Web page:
Katkin Member

      Location:
      Lancashire UK
      Tinnitus Since:
      July 2013
      Perhaps it's not just a case of having enough GABA, but getting the GABA activated in your brain - hence TRT, meditation, yoga (apparently studies suggest that yoga and meditation elevate brain GABA levels).
       
      • Agree Agree x 1
    12. Tom KW
      Fine

      Tom KW Member

      Location:
      Connecticut
      Tinnitus Since:
      06/2013
      I think I understand what's being said about the brain prioritizing, I suppose it's kind of like driving in the rain, how many of us actually noticed the wipers going back-and-forth? even though they are right in our face. there have been times when the rain has stopped and I didn't realize that the wipers were still going until they start to scratch on the glass. I know this was kind of a silly analogy but it was all I could think of.
       
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    13. tom68
      Wishful

      tom68 Member

      Location:
      East Mids, UK
      Tinnitus Since:
      02/2014
      I take your point Dr. Nagler - but it does kind of imply you need to present your brain with a list of priorities to ignore the T - but what about those times you just want to relax. You sit in your house in a quiet room and you notice the little things you walk past every day - sure I can avoid ever sitting quietly and relaxing and maybe I'll never notice my T but I can't pretend that's a great outcome even if it's the best there is for now.
       
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    14. Dr. Nagler

      Dr. Nagler Member

      Location:
      Atlanta, Georgia USA
      Tinnitus Since:
      04/1994
      @Tom KW, are you kidding me? Your analogy wasn't silly. It was perfect - and far far better than mine. @nills wrote: "Of someone stands behaind a wall you can not pay attention to him, if he is right in fornt of you - you can not `not` pay attention to him." - and your terrific windshield wiper analogy was an example of "someone" not just standing right in front of you, but actually waving at you ... yet you do not "see" the arms waving back and forth because your brain classifies that stimulus as neutral.

      Excellent!

      And while we're at it, @nills brings up an interesting point when he writes: "It is an actual experience. It`s like chopping of your arm and than saying, now don`t pay attention to the pain ... the pain won`t go away." Well he's right, of course. The thing of it is, however, that the neural pathways within the brain for pain and temperature are unique in that regard; they have little in common with the visual pathways (sight), olfactory pathways (smell), tactile pathways (touch), gustatory pathways (taste), and the auditory pathways. So the chopping off your arm analogy does not hold water when it comes to habituating tinnitus. (But I very much like @nills's critical thinking!)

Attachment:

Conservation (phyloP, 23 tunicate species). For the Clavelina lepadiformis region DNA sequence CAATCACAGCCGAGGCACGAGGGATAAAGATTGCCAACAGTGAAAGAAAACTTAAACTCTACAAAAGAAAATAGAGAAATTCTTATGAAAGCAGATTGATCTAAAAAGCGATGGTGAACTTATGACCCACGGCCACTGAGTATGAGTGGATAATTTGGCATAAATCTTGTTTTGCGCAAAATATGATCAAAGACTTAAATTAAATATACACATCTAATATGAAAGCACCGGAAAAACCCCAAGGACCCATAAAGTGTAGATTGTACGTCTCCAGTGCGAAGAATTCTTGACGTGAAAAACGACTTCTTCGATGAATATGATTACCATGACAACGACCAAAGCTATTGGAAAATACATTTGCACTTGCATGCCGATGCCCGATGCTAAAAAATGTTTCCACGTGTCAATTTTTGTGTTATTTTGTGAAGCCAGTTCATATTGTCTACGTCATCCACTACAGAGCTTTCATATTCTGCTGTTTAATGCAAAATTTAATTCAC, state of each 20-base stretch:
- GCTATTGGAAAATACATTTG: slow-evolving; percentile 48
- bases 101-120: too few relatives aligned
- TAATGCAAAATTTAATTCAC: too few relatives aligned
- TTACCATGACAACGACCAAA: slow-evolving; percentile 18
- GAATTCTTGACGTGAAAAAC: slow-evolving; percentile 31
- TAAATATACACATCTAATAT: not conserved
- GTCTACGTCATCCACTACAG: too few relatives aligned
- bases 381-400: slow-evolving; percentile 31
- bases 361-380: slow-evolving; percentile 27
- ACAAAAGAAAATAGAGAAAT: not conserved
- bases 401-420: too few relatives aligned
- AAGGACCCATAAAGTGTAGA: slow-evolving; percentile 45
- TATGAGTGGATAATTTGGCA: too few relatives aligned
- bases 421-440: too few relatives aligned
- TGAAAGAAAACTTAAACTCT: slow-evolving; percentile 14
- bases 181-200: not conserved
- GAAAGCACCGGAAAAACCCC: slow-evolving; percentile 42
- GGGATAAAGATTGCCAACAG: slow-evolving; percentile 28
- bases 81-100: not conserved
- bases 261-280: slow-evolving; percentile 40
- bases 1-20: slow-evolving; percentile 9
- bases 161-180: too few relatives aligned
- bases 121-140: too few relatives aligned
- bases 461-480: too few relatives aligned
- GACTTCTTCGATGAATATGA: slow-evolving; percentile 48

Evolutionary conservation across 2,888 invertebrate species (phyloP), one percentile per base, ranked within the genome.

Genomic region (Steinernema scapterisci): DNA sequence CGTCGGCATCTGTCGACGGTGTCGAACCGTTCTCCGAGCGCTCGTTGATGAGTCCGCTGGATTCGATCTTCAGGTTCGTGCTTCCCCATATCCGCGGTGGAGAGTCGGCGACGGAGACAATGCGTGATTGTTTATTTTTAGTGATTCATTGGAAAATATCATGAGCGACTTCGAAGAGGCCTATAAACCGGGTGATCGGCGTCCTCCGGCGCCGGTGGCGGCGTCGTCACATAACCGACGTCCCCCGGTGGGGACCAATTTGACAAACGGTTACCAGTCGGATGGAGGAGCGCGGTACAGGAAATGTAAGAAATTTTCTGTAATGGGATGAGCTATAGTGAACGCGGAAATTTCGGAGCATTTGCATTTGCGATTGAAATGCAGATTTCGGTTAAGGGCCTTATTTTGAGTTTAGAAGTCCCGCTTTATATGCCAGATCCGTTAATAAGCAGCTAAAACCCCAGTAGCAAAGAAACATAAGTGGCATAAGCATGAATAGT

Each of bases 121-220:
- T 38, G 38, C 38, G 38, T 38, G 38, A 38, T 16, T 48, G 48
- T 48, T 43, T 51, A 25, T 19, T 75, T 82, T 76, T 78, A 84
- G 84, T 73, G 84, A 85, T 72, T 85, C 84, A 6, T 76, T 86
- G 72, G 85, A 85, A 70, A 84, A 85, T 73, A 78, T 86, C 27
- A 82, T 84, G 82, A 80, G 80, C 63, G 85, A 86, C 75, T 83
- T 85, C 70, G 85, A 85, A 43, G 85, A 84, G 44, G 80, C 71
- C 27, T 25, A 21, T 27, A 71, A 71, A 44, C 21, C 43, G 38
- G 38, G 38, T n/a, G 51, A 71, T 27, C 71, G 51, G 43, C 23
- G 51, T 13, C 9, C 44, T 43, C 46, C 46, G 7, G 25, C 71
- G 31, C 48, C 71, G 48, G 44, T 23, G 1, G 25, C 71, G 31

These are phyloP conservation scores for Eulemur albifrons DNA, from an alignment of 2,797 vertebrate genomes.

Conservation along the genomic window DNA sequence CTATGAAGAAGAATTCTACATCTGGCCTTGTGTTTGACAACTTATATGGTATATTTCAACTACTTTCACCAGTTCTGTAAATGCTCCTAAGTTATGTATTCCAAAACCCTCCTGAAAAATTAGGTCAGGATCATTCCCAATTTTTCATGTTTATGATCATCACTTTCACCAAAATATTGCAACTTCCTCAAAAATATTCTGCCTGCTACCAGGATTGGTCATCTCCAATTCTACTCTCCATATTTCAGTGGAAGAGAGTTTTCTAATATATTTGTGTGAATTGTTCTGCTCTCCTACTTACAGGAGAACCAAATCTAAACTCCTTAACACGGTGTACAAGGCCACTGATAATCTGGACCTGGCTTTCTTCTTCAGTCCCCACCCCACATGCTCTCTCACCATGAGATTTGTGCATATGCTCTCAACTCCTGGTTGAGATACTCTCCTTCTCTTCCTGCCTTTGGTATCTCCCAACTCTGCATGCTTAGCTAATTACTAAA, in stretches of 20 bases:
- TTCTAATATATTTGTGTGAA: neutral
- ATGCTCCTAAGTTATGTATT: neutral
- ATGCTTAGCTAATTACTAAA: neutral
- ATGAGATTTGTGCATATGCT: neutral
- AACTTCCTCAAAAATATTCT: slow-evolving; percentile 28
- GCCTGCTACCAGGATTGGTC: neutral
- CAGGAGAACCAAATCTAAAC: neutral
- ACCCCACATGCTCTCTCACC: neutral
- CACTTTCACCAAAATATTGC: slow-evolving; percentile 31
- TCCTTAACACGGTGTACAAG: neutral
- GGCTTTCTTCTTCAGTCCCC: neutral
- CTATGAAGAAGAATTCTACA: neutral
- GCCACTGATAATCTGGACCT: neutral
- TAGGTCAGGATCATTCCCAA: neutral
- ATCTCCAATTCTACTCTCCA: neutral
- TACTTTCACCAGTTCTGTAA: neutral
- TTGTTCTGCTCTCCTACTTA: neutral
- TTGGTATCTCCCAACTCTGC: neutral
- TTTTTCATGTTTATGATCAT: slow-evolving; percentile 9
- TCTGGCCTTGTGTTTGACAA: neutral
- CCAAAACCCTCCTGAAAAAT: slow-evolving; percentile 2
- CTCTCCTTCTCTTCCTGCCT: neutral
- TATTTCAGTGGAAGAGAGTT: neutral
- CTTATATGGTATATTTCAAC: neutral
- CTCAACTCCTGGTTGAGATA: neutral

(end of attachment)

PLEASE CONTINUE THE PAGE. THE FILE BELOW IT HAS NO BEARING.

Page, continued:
Stephen Nagler
       
    15. Dr. Nagler

      Dr. Nagler Member

      Location:
      Atlanta, Georgia USA
      Tinnitus Since:
      04/1994
      @tom68, you cannot simply present your brain with a list of priorities to ignore your tinnitus. (At least it's not a very good strategy in the long run!) Think of the fellow who lives near the railroad tracks but is largely unaware of the trains going by. He might be distracted by every tenth train or so, but most of the time the sound of the train does not "register." Even when he's just relaxing, he doesn't "hear" most of the trains. Now there are two things he can do to pretty much insure that he will hear every train every time. The first is to try purposely to hear them. And the second is to try purposely not to hear them! (Which is sort of what you're talking about in presenting your brain with a list of priorities.) The way the guy near the tracks gets his brain to classify the sound of the trains as a neutral stimulus ... is by allowing it to happen! Yes, I know, much easier with trains outside your head than with screaming tinnitus inside your head - but the same principle applies.

      Stephen Nagler
       
    16. nills
      Barefooter

      nills Member Benefactor

      Location:
      Belgium
      Tinnitus Since:
      11/2009
      Cause of Tinnitus:
      acoustic trauma
      Even though the stimulus is `neutral` it is still registered ... not cured imo. it`s not about psychological escape ... i want fysiological release. no sound even if I want to pay attention to it.

      Because I love silence, I love being able to put attention on `nothing` and `silence` ... even with tinnitus there is a silence beyond the outside and inside silence ... but tinnitus is such an attention grabber that it is a diffrent experience and efect than before ...

      They say alot of people don`t notice their tinntus. I bet that those people love to talk, hang out in busy places and get of on their own imagination and thought ... people like me that love to keep quit, be in nature and prefer not to think too much ... they will visit forums like these to find cures.
       
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    17. Dr. Nagler

      Dr. Nagler Member

      Location:
      Atlanta, Georgia USA
      Tinnitus Since:
      04/1994
      @nills, I'm sure that's what most folks here want - a cure. It was @Erlend, not I, who introduced TRT to this thread. And we all know that TRT is not a cure by any means. But that doesn't mean it's not based on good science.